While Assyria did manage to grow in size while the draught was in full effect, it lost control over vassals, had to put down multiple rebellions and ended up collapsing under its own weight when faced with a slightly tougher opposition. It certainly isn't unreasonable to claim that the shift in climate had a large impact. After all, rebellion and vassals breaking away fits very well to resources getting scarce. If you also consider that Assyria was supposed to be drained of wealth at that point and couldn't support itself anymore even though it had more territory to gain resources from, you certainly can wonder where all the resources went to. This fits well to the theory that there simply wasn't the abundance of resources anymore that originally led to the rise (especially if you add the constant rise in population due to resettling conquered peoples in Assyrian core lands). You also shouldn't forget, that a shift in availability of resources doesn't somehow mean that the effects happen immediately. After all, a big Empire usually has the means to keep going for a while, until it eventually runs into problems due to having spend all its reserves.

    So no, offering the idea that big shifts in climate played a role in Assyria's downfall is certainly not something gets contradicted by their own data.
    It also seems like you don't really know how science works. Putting an idea out there and having other people judge its merrits is exactly how science is supposed to work.
    Yeekim likes this.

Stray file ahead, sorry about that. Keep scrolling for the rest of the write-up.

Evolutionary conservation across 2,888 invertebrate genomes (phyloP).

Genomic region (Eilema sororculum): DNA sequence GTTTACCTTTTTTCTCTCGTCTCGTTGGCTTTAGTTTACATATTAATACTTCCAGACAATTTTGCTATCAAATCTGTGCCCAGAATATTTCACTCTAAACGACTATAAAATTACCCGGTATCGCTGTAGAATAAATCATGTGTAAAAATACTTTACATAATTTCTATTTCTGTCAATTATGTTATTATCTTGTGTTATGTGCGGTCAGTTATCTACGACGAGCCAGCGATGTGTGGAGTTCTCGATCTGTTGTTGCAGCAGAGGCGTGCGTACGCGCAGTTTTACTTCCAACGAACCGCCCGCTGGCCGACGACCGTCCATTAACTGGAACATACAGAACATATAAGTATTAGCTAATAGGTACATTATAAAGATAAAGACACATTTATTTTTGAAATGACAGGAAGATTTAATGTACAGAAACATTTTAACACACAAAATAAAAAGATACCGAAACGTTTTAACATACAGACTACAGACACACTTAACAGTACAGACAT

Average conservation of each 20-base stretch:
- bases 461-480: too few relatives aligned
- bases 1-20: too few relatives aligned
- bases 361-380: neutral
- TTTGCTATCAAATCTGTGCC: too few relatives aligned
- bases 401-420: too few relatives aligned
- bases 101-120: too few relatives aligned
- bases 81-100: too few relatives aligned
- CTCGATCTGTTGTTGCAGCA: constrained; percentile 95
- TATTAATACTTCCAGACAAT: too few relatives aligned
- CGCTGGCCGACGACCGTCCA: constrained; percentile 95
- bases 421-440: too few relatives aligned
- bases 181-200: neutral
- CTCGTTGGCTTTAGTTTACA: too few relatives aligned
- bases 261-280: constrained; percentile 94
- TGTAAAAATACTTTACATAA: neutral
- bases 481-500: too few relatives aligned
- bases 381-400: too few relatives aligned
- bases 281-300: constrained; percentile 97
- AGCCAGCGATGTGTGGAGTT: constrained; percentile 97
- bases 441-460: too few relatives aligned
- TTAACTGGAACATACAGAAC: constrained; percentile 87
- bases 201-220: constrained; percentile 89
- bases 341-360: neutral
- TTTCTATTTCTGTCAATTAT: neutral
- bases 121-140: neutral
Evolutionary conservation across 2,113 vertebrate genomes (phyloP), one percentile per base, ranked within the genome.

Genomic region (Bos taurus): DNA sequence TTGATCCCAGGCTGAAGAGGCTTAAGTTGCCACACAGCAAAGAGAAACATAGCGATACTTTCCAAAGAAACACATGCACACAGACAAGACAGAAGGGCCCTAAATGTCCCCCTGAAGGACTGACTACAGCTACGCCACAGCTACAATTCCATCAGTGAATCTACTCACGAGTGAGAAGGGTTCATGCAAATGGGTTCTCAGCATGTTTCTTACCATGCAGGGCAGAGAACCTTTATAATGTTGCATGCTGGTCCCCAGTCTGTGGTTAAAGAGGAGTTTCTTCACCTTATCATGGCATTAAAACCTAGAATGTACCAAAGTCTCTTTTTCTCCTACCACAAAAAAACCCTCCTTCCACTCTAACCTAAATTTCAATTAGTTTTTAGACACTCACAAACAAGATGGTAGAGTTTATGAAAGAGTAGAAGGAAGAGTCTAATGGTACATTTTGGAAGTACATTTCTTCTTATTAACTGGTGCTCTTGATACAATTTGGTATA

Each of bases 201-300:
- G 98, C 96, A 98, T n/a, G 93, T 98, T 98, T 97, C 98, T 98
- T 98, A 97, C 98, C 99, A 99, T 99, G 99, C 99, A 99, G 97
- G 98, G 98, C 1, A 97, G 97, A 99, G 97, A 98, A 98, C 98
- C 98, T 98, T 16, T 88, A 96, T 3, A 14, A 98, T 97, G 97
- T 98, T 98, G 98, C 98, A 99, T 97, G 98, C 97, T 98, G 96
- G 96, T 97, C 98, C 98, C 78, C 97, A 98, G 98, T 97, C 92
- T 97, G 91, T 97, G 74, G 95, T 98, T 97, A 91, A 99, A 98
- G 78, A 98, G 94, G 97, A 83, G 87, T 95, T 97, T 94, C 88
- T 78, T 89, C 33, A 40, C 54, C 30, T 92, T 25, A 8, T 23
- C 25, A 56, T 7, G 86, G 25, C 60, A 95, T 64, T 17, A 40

4. innonimatu

    innonimatu Deity

    Dec 4, 2006
    You absolutely cannot assume cause and effect for two things that happened a full century apart. Namely the climate shift and the collapse of the Assyrian empire. They empire was expanding as the climate shifted. It continued to expand after that climate change.

    It is absolutely unreasonable to even claim a correlation, much less causation, between the climate change depicted on that graph and the political changes in the assyrian empire. There may have been an influence on its internal politics, but nothing, absolutely nothing, can be "shown". There is an interval of 60 years from the start of the so-called "megadrought" and the vassals breaking away, in the data of the authors themselves. The effects of drought and famine never even in the history of mankind took 60 years (not even 6 years!) to manifest themselves politically. Starving people get pissed, and fight, immediately. One of two years. Because after a while more they just die out! Likewise if it is the imperial core and the recruiting pool being affected the vassals are not going to wait 60 bloody years to notice and rebel!

    This is not science. It is junk and should be called out as junk.
  5. Zardnaar

    Zardnaar Deity

    Nov 16, 2003
    Dunedin, New Zealand
    I think it's mostly due to a lack of records.

    Archeology can tell you a lot but doesn't tell you everything.

    It's usually obvious when a war destroys a city, other uses not so much. Any surviving writing is usually tax records or basically monuments saying I'm great or I was here

    A lot of these places like Assyria are also in ecologically marginal areas. One or two bad years in regards to water is going to create problems.